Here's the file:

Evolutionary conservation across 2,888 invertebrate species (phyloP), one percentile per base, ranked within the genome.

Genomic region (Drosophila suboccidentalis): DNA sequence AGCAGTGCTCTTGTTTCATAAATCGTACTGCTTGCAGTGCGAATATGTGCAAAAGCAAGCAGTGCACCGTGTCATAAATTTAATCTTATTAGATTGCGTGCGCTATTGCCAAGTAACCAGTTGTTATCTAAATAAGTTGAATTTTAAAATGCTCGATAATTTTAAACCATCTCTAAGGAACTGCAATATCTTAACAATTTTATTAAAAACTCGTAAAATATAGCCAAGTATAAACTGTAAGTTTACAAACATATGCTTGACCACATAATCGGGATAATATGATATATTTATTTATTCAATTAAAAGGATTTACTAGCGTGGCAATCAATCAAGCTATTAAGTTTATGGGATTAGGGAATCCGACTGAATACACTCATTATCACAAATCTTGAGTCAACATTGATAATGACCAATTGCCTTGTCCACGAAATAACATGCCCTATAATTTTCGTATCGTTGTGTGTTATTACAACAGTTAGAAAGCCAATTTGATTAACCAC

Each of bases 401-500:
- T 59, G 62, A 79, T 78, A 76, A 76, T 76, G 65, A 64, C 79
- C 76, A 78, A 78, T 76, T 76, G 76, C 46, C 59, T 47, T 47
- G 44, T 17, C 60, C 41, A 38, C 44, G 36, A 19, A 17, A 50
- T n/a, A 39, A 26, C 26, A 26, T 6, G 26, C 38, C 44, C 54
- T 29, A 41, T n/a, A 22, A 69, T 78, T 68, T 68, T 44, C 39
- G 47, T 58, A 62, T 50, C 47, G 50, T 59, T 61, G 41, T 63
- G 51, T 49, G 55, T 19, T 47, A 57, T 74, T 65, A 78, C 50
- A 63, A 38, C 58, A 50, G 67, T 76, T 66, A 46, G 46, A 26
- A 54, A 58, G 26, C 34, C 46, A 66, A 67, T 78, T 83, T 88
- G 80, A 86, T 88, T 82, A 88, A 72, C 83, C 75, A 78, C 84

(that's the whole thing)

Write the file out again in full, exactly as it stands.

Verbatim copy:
Evolutionary conservation across 2,888 invertebrate species (phyloP), one percentile per base, ranked within the genome.

Genomic region (Drosophila suboccidentalis): DNA sequence AGCAGTGCTCTTGTTTCATAAATCGTACTGCTTGCAGTGCGAATATGTGCAAAAGCAAGCAGTGCACCGTGTCATAAATTTAATCTTATTAGATTGCGTGCGCTATTGCCAAGTAACCAGTTGTTATCTAAATAAGTTGAATTTTAAAATGCTCGATAATTTTAAACCATCTCTAAGGAACTGCAATATCTTAACAATTTTATTAAAAACTCGTAAAATATAGCCAAGTATAAACTGTAAGTTTACAAACATATGCTTGACCACATAATCGGGATAATATGATATATTTATTTATTCAATTAAAAGGATTTACTAGCGTGGCAATCAATCAAGCTATTAAGTTTATGGGATTAGGGAATCCGACTGAATACACTCATTATCACAAATCTTGAGTCAACATTGATAATGACCAATTGCCTTGTCCACGAAATAACATGCCCTATAATTTTCGTATCGTTGTGTGTTATTACAACAGTTAGAAAGCCAATTTGATTAACCAC

Each of bases 401-500:
- T 59, G 62, A 79, T 78, A 76, A 76, T 76, G 65, A 64, C 79
- C 76, A 78, A 78, T 76, T 76, G 76, C 46, C 59, T 47, T 47
- G 44, T 17, C 60, C 41, A 38, C 44, G 36, A 19, A 17, A 50
- T n/a, A 39, A 26, C 26, A 26, T 6, G 26, C 38, C 44, C 54
- T 29, A 41, T n/a, A 22, A 69, T 78, T 68, T 68, T 44, C 39
- G 47, T 58, A 62, T 50, C 47, G 50, T 59, T 61, G 41, T 63
- G 51, T 49, G 55, T 19, T 47, A 57, T 74, T 65, A 78, C 50
- A 63, A 38, C 58, A 50, G 67, T 76, T 66, A 46, G 46, A 26
- A 54, A 58, G 26, C 34, C 46, A 66, A 67, T 78, T 83, T 88
- G 80, A 86, T 88, T 82, A 88, A 72, C 83, C 75, A 78, C 84